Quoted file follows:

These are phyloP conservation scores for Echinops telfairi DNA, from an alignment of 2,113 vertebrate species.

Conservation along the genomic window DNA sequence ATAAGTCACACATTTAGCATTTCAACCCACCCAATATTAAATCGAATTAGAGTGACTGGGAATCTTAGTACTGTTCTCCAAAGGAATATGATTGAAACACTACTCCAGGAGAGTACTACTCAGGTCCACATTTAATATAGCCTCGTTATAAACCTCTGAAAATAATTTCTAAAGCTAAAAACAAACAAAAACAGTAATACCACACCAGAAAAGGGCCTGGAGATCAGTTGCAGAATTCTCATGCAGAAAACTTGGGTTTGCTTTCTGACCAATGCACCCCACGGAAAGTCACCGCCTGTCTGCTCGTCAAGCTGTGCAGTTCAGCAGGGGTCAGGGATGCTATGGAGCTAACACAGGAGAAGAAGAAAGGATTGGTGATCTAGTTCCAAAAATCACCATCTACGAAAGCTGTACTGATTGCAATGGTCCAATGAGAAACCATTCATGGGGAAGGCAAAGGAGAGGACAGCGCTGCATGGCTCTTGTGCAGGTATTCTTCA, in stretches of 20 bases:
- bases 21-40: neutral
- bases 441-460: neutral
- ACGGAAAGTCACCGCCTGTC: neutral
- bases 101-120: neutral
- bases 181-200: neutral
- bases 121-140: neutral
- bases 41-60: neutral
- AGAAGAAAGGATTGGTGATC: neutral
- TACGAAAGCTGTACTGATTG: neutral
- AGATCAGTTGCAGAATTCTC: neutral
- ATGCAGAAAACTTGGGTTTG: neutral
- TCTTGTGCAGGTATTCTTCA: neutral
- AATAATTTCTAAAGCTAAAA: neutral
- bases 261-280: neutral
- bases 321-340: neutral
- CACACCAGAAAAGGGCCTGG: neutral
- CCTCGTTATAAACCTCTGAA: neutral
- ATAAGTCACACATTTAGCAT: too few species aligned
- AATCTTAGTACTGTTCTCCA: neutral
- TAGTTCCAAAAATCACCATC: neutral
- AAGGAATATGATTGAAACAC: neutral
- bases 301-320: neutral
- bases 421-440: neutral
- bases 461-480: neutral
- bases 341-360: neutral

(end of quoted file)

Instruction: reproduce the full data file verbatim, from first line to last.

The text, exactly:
These are phyloP conservation scores for Echinops telfairi DNA, from an alignment of 2,113 vertebrate species.

Conservation along the genomic window DNA sequence ATAAGTCACACATTTAGCATTTCAACCCACCCAATATTAAATCGAATTAGAGTGACTGGGAATCTTAGTACTGTTCTCCAAAGGAATATGATTGAAACACTACTCCAGGAGAGTACTACTCAGGTCCACATTTAATATAGCCTCGTTATAAACCTCTGAAAATAATTTCTAAAGCTAAAAACAAACAAAAACAGTAATACCACACCAGAAAAGGGCCTGGAGATCAGTTGCAGAATTCTCATGCAGAAAACTTGGGTTTGCTTTCTGACCAATGCACCCCACGGAAAGTCACCGCCTGTCTGCTCGTCAAGCTGTGCAGTTCAGCAGGGGTCAGGGATGCTATGGAGCTAACACAGGAGAAGAAGAAAGGATTGGTGATCTAGTTCCAAAAATCACCATCTACGAAAGCTGTACTGATTGCAATGGTCCAATGAGAAACCATTCATGGGGAAGGCAAAGGAGAGGACAGCGCTGCATGGCTCTTGTGCAGGTATTCTTCA, in stretches of 20 bases:
- bases 21-40: neutral
- bases 441-460: neutral
- ACGGAAAGTCACCGCCTGTC: neutral
- bases 101-120: neutral
- bases 181-200: neutral
- bases 121-140: neutral
- bases 41-60: neutral
- AGAAGAAAGGATTGGTGATC: neutral
- TACGAAAGCTGTACTGATTG: neutral
- AGATCAGTTGCAGAATTCTC: neutral
- ATGCAGAAAACTTGGGTTTG: neutral
- TCTTGTGCAGGTATTCTTCA: neutral
- AATAATTTCTAAAGCTAAAA: neutral
- bases 261-280: neutral
- bases 321-340: neutral
- CACACCAGAAAAGGGCCTGG: neutral
- CCTCGTTATAAACCTCTGAA: neutral
- ATAAGTCACACATTTAGCAT: too few species aligned
- AATCTTAGTACTGTTCTCCA: neutral
- TAGTTCCAAAAATCACCATC: neutral
- AAGGAATATGATTGAAACAC: neutral
- bases 301-320: neutral
- bases 421-440: neutral
- bases 461-480: neutral
- bases 341-360: neutral